“A robust controller that works with DJ Intro without the need for any excess fiddling around”
The browsing control on the MC2000 consists of a single push encoder with dedicated buttons for loading your chosen music onto deck A or deck B, with back and forward buttons to ease navigation. There are a further two browse buttons below; these are redundant in Serato DJ Intro but serve as additional MIDI controls for you to map as you see fit. The built in soundcard is more than up to the job of delivering clean, punchy and loud audio, and is impressive for a product in this price range, especially as this unit is solely powered through the USB bus of your computer. Additionally, there seems to be plenty of accessible level to be had through the headphone cue output. The sound is delivered through a stereo RCA output at the back and there is an auxiliary stereo RCA input with both monitor and level control, in addition to a 6.35mm TRS mic input with level control. The knobs for controlling the mic level and auxiliary inputs are of a high quality – a pleasant surprise as usually this is where other brands tend to cut corners – although this writer would preferred to have seen the level control knobs on the front panel, next to the headphone jack, rather than the back. There isn’t a booth/monitor output and it might have been an improvement to offer the possibility of incorporating your analogue set up with phono/line inputs, but that may have required Denon to add a separate power supply – a feature that has been included on the MC3000 model.
The Novation Twitch and the Pioneer WeGo are probably the most comparable products to the MC2000 in terms of two deck controllers at a similar price geared towards beginners. The Novation Twitch doesn’t have jog wheels and instead makes use of touch strips – this writer feels that if you are learning to DJ then you will be better served getting used a more universal control surface; after all, you never know when you might have to use different equipment. The Twitch is designed for use with Serato Itch, which is perhaps more advanced software than DJ Intro, but with new .tsi file mappings for use with Traktor Pro and Virtual DJ, the environment in which the MC2000 can be worked has certainly broadened. The WeGo from Pioneer benefits from the simple fact that Pioneer are the best known brand for DJ equipment, but it doesn’t shape up to the MC2000 in terms of build quality. If there is any gripe with the MC2000, it is with the fact that there are no meters on the unit, making it harder to match levels before you get to your mix point. But this is a small quibble that is easily worked around by putting both programme channels through the headphone cue system. Denon have made a robust controller that works with DJ Intro without the need for any excess fiddling around. The MC2000 services all the DJing basics and with its portability and flexibility, including a mic and auxiliary input, Denon have come up with an all-in-one solution for beginners and aspiring mobile DJs alike.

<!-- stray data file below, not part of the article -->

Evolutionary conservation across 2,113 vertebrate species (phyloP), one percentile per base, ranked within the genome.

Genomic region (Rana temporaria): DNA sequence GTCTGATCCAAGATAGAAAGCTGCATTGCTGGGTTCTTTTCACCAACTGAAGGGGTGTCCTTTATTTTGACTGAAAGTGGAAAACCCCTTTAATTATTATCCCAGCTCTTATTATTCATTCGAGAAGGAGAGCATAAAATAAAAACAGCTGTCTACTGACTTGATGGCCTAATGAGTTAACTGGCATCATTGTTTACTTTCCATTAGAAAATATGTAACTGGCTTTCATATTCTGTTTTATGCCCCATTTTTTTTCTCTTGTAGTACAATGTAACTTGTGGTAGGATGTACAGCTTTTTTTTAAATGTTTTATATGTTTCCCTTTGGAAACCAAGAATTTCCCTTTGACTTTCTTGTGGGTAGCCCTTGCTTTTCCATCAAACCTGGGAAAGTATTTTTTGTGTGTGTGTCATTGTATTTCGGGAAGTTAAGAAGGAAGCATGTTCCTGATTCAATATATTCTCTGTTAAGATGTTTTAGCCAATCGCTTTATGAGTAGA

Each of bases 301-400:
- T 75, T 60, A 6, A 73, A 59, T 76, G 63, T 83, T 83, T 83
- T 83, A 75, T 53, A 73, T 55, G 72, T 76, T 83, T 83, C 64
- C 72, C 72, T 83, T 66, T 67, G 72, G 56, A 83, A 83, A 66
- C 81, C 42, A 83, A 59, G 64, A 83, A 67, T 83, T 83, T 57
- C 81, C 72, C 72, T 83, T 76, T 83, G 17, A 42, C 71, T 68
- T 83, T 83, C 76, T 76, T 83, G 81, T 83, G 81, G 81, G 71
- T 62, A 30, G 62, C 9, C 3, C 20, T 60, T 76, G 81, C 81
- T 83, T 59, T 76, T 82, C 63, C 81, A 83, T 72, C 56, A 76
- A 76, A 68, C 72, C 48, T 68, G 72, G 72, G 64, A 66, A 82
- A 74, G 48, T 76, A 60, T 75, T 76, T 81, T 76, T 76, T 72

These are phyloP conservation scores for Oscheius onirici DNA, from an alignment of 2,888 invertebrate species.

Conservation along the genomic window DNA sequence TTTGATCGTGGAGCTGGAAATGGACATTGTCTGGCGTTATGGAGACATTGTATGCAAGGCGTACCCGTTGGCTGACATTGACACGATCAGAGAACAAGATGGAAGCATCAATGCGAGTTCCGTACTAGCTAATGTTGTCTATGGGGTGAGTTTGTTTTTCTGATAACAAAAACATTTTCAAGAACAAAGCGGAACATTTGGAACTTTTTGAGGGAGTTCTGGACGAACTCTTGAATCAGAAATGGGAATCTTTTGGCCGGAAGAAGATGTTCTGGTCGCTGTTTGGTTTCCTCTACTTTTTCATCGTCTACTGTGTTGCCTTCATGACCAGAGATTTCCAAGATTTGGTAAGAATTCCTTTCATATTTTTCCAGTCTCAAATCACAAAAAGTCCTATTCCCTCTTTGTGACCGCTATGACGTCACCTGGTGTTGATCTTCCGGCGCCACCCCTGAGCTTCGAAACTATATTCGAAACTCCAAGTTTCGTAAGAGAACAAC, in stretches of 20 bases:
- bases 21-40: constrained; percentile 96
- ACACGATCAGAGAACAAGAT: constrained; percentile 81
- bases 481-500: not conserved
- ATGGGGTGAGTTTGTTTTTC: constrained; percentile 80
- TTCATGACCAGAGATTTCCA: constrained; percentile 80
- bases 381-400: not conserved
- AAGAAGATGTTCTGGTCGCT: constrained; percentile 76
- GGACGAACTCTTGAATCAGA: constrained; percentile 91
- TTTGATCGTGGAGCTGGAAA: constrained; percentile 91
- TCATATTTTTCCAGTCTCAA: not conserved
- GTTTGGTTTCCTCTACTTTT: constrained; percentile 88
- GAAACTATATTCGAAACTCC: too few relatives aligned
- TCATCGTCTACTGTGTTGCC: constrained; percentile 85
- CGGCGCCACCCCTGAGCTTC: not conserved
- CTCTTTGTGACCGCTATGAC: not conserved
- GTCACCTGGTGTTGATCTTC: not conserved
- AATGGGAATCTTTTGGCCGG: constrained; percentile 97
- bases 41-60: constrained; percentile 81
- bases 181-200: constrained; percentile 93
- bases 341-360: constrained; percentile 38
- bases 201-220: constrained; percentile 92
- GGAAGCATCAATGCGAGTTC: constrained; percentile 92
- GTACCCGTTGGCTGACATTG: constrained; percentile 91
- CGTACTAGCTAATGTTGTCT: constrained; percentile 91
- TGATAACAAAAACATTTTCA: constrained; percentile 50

Robin LeeBuy from Juno
|Dimensions||40cms x 25.5cms x 6.2cms|
|Controls||2 deckMIDIcontrol, 2 x jog wheels, 2 x 60mm pitch faders, 2 x programme faders, 1 x cross fader, 38 buttons, 20 knobs, 3 push encoders.|
|Inputs||1 x Stereo Aux, 1 x 6.35mm mic|
|Ouputs||1 x Stereo RCA|
|Software||Serato DJ Intro, Traktor Pro, Virtual DJ|
|Features||MIDImappable USB controller, Built in sound card, independent mic input and aux level control.|